New research from Canada suggests that certain cannabis extracts could be used to prevent coronavirus infections in the future.

The preliminary study published on Preprints, a non-peer-reviewed academic publishing platform, focused on preventing coronavirus from attaching itself to humans cells while in the lungs, intestines, and mouth.


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A team of biologists at the University of Lethbridge in Calgary is studying more than 400 strains of cannabis and found at least a dozen that may offer potential as part of treatments to prevent coronavirus from infecting a host.

The team found that certain oils containing different combinations of CBD and THC could lower the production of two proteins in human cells that the coronavirus uses to enter the body and cause COVID-19.

“A number of them have reduced the number of these receptors by 73 percent, the chance of it getting in is much lower,” Dr. Igor Kovalchuk told the Calgary Herald. “If they can reduce the number of receptors, there’s much less chance of getting infected.”

Kovalchuk stressed that much more research would be necessary before the researchers understand whether CBD, THC, or some combination of ingredients is causing the reduction in receptors.

“The extracts of our most successful and novel high CBD C sativa lines, pending further investigation, may become a useful and safe addition to the treatment of COVID-19 as an adjunct therapy,” he said. “Given the current dire and rapidly evolving epidemiological situation, every possible therapeutic opportunity and avenue must be considered.”

Should further research support the initial findings, Kovalchuk said they could develop cannabinoid-infused medicinal mouthwashes, gargles, gel caps, or inhalants that could potentially be used by people to help reduce their risk of infection.

“Given the current dire and rapidly evolving epidemiological situation, every possible therapeutic opportunity and avenue must be considered.”

So can cannabis prevent coronavirus or not?

Before you start telling your entire family to gargle with CBD oil, there are some major caveats in this study to be aware of. 

First of all, it’s a preliminary study published on a non-peer-reviewed online publication. While that’s a legitimate process to get new academic findings out to the broader scientific community quickly, it also means that nobody other than the researchers that performed the study reviewed its findings.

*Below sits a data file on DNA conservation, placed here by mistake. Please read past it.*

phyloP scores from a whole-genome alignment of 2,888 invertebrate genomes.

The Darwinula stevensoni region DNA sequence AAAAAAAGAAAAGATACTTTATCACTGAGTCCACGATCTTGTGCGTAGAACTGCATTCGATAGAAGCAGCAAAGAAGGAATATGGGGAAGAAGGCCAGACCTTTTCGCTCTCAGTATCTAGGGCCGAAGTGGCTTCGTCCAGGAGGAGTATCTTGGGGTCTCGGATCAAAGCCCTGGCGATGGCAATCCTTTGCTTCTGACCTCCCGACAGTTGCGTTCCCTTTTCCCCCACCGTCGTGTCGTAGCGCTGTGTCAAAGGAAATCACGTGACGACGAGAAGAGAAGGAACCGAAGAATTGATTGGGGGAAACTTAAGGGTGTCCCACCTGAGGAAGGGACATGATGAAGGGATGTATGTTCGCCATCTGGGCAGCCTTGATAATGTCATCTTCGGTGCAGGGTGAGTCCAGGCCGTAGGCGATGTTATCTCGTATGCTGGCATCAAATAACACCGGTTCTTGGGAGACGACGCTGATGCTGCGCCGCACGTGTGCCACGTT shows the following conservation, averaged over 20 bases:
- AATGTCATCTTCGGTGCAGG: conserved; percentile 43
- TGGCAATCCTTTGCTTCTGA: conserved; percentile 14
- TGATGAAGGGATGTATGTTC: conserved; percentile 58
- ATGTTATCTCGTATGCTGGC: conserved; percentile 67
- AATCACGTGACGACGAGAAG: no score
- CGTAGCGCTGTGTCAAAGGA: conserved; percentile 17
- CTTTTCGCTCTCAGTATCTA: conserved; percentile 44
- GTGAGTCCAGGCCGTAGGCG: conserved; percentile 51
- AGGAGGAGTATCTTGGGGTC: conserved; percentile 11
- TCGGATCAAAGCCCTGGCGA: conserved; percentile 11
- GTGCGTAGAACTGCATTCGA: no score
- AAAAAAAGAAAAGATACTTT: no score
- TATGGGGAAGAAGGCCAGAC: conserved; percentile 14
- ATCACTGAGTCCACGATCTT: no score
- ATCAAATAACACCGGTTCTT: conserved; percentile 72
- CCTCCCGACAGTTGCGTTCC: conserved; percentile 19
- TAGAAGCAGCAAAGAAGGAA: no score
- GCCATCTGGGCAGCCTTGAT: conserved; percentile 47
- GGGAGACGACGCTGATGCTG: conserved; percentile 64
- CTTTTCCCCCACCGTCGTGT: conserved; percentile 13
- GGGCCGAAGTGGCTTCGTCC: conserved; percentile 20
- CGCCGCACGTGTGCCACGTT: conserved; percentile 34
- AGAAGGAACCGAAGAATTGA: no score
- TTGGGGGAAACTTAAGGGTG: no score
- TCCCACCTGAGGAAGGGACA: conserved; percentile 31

As such, it’s too early to get excited about.

Virologist Angela Rasmussen, a research scientist at Columbia University, rightly told PolitiFact “it may be worth more study, but in my opinion this is a very long way from being a legitimate candidate for therapeutics or preventative products like mouthwash.”

Secondly, the researchers didn’t test cannabis oils on human subjects but grew specially cultured human cells that produce the two proteins in question (ACE2 and TMPRSS2, if you must know). Using these cell cultures, they found that the cannabis oils regulated the activity of genes that are responsible for making and modulating ACE2 and TMPRSS2.

According to the paper, the two most effective extracts for downregulating ACE2 were a 1:21 THC-to-CBD ratio oil and a 1:3 THC-to-CBD oil. The researchers couldn’t explain how both of these very different ratios worked best at reducing ACE2 activity, which strengthens Kovalchuk’s point that much more research is needed.

And that brings us to the researchers’ biggest problem, they can’t find anyone to fund their research, which would have to move to human trials next in order to produce meaningful data.

“We have clinicians who are willing to work with us but for a lot of companies in the cannabis business, it’s significant cash that they can’t afford,” Kovalchuk said. “Our work could have a huge influence – there aren’t many drugs that have the potential of reducing infection by 70 to 80 percent.”

Luckily, the Canadians aren’t the only ones looking into cannabinoids as a possible treatment for, or prevention of COVID-19. A group of Israeli researchers has begun clinical trials meant to test whether CBD can be used to repair cells that have been damaged by Covid-19.

In any case, the paper stresses that if cannabinoids could one day be used to prevent a coronavirus infection, they would be used as an adjunct therapy, which his doctor-speak for a therapy that is given in addition to the primary treatment to maximize its effectiveness.

So no, cannabis can not treat coronavirus (yet) despite what many sensationalized headlines may want you to believe.